St. Jude on Therapeutics: 5 Discoveries to Explore
Scientists at St. Jude are leveraging the latest chemical technology to degrade proteins in a targeted way, thereby removing them from a cell, called proteolysis targeting chimeras (PROTACs). Drs. Jun J. Yang and Zoran Rankovic developed a PROTAC for a target called LCK in high-risk leukemia, effectively eliminating the LCK protein and killing leukemia cells.
Find out more: Targeted protein degradation to treat cancer
The most severe class of epilepsy disorders, developmental and epileptic encephalopathies (DEE), are challenging to treat. At St. Jude, Dr. Heather Mefford is identifying mutations that cause DEE in patients and determining their biological implications to help develop precision therapies.
Find out more: Genomic underpinnings of epilepsy hold therapeutics clues.
One of the fundamental mechanisms of our body, transcription, is how genetic information in DNA is copied into mRNA to be later translated into a protein. At St. Jude, my collaborators and I are investigating how best to design a drug for an undruggable aspect of transcription using bromodomain inhibitors. We developed a series of inhibitors that target the bromodomain and extraterminal (BET) family of proteins, which can potentially treat cancer and other diseases.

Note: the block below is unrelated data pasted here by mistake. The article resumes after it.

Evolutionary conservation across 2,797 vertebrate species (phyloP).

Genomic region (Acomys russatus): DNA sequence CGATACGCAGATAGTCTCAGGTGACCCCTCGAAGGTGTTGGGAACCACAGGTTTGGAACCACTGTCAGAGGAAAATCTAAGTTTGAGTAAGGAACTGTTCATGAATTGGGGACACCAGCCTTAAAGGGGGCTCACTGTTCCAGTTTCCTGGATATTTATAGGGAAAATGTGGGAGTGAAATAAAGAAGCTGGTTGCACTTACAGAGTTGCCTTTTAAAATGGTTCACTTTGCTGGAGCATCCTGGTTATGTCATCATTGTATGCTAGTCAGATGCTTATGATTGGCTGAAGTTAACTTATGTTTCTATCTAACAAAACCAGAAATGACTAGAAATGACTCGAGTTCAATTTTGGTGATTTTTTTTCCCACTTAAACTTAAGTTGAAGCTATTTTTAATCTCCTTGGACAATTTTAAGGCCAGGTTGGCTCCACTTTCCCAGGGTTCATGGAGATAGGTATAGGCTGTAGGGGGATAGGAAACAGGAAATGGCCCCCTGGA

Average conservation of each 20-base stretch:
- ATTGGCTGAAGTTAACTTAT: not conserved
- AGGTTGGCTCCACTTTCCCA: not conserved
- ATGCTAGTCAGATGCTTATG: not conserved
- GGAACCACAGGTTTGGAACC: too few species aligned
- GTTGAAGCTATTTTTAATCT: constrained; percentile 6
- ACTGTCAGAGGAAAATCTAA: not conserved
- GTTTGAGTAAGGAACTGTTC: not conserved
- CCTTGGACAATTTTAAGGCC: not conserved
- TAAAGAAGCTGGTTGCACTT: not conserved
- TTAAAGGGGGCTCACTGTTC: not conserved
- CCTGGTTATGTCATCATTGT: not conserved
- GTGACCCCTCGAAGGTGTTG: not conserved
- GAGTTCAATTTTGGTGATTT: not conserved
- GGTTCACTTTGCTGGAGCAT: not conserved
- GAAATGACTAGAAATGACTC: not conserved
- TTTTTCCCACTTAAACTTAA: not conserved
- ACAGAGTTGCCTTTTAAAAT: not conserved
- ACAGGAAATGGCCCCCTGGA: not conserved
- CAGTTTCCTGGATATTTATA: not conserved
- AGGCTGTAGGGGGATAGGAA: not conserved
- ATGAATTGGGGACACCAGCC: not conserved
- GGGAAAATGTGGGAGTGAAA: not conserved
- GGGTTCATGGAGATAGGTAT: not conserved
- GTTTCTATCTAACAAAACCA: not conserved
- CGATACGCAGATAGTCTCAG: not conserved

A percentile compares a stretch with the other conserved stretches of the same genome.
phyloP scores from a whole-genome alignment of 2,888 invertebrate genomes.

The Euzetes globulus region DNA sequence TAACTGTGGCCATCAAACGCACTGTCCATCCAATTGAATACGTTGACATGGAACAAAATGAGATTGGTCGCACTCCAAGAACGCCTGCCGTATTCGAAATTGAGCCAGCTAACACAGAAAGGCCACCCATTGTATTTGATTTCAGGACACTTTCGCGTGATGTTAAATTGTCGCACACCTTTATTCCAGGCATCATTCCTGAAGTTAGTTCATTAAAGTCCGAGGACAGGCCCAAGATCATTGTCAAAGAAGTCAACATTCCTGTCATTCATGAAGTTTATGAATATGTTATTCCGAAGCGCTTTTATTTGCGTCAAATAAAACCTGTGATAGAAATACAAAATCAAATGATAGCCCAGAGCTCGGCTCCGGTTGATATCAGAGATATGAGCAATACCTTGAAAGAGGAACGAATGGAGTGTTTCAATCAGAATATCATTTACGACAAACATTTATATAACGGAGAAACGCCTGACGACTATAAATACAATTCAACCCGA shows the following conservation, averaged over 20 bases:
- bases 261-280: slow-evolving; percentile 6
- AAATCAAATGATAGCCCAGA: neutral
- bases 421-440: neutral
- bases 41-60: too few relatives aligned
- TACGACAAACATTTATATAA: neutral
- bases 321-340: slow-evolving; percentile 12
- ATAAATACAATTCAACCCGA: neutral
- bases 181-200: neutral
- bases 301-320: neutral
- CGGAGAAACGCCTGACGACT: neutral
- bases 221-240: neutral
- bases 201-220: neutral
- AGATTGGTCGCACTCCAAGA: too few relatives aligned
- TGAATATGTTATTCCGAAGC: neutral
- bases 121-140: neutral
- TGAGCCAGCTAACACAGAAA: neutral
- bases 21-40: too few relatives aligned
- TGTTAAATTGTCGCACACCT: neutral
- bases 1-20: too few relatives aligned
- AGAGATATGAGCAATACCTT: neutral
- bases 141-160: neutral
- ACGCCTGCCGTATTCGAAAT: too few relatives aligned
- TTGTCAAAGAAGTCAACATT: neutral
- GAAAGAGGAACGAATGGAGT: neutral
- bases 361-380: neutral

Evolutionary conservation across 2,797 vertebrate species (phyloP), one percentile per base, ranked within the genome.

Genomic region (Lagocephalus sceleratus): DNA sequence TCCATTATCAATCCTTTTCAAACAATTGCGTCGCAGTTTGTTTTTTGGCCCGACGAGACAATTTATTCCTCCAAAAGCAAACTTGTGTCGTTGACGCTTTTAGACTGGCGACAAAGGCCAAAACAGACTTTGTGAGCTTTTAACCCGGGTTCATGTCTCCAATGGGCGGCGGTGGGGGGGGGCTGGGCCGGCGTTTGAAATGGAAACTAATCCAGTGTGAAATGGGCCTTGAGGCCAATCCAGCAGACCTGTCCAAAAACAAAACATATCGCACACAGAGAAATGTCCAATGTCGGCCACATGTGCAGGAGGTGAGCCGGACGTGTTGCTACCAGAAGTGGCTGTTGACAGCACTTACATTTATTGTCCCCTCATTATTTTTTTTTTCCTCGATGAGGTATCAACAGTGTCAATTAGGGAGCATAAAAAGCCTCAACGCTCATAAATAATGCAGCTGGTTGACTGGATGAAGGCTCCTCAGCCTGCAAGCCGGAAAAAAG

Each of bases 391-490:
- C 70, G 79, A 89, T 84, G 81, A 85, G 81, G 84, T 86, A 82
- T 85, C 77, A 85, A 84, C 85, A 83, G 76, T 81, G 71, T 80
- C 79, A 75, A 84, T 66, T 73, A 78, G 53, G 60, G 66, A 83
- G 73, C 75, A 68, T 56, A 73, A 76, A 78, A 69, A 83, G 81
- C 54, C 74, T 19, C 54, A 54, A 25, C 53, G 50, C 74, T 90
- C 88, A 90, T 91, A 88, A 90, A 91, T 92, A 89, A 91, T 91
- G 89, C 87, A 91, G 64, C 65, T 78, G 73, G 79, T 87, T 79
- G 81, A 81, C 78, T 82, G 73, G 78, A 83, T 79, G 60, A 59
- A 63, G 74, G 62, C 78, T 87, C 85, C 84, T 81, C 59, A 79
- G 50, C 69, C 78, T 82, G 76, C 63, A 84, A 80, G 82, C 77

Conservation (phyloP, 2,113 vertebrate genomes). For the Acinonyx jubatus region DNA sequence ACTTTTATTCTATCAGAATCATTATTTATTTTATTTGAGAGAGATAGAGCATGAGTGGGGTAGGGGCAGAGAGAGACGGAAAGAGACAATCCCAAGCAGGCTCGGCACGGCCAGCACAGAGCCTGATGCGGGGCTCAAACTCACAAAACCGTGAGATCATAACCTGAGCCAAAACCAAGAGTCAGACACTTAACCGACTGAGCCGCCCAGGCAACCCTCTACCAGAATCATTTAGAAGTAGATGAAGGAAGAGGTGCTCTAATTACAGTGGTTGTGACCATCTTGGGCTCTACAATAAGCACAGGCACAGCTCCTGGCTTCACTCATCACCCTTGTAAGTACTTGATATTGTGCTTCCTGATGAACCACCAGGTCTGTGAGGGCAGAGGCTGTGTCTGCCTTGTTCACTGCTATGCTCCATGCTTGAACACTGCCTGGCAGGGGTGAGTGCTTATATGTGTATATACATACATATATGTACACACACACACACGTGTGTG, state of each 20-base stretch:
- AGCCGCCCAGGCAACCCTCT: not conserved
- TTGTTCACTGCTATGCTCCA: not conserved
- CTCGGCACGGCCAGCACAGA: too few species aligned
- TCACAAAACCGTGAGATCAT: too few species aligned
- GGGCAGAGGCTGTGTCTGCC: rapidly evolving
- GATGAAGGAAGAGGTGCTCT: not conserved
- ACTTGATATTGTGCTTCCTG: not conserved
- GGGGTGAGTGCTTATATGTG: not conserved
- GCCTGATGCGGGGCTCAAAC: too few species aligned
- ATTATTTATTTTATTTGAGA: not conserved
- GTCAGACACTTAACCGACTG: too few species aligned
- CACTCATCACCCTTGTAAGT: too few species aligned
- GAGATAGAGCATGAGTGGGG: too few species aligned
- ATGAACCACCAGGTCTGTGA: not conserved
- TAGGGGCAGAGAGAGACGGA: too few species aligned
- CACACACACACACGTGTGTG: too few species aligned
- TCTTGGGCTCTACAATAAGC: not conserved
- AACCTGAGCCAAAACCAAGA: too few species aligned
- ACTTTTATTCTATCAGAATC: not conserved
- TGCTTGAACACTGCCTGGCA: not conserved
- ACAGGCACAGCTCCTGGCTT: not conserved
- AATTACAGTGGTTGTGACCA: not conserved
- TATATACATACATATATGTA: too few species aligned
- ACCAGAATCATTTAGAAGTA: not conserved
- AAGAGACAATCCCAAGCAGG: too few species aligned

Find out more: The road to drugging the undruggable.
The genetic mutation that causes sickle cell disease affects the formation of beta-globin (a subunit of hemoglobin) in red blood cells, causing them to sickle in shape. At St. Jude, Dr. Mitch Weiss is leading research that uses genetic editing to turn on fetal hemoglobin production in adults, circumventing beta-globin. The researchers have published their proof-of-principle showing that in doing so, gene editing techniques could be used to potentially cure sickle cell disease.
Find out more: Gene editing holds the promise of a sickle cell cure.
In the lab, it is possible to design and synthesize molecules to carry out a specific purpose, including synthetic DNA binding molecules. Dr. Aseem Ansari studies such synthetic molecules by mapping their genome-wide binding properties in living cells. His lab discovered that these synthetic genome readers had a longer “dwell time” at genome regions with clusters of the targeted binding site. This realization opened the door for targeting a growing number of diseases that occur because of head-to-tail, tandem repeats of short 3-6 nucleotide sequences in a gene or its regulatory regions.
Find out more: The era of genome-targeted therapeutics.